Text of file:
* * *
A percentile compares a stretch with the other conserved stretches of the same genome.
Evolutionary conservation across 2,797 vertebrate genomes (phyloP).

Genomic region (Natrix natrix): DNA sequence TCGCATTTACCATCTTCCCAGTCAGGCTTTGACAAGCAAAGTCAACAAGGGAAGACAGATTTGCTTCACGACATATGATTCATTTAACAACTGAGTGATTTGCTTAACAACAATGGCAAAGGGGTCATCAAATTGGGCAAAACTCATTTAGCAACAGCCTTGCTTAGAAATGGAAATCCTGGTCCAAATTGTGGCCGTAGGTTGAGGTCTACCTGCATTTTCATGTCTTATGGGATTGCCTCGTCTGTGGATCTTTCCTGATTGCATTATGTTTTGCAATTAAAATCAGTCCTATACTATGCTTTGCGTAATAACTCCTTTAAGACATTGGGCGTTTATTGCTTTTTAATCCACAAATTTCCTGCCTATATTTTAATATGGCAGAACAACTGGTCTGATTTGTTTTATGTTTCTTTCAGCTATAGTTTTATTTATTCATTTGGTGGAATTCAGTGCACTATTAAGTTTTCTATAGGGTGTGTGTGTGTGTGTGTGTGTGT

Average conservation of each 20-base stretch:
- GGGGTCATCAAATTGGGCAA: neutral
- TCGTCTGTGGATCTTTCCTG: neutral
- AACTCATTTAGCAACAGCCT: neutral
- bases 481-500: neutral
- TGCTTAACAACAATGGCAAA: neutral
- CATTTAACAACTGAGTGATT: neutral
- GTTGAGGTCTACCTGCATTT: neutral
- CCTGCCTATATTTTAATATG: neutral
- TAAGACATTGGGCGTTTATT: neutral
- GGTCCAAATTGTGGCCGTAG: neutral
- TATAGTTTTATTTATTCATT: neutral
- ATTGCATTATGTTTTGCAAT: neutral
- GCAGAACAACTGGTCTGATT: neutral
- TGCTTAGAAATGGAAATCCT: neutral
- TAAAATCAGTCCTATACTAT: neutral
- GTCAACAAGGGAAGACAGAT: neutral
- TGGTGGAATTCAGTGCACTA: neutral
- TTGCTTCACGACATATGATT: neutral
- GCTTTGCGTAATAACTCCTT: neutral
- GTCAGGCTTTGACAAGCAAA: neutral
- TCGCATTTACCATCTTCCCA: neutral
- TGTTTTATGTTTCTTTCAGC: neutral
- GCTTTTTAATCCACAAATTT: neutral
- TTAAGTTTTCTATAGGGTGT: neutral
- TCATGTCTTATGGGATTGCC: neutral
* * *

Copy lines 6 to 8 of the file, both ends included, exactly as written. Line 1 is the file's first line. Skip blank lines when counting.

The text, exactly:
- TCGTCTGTGGATCTTTCCTG: neutral
- AACTCATTTAGCAACAGCCT: neutral
- bases 481-500: neutral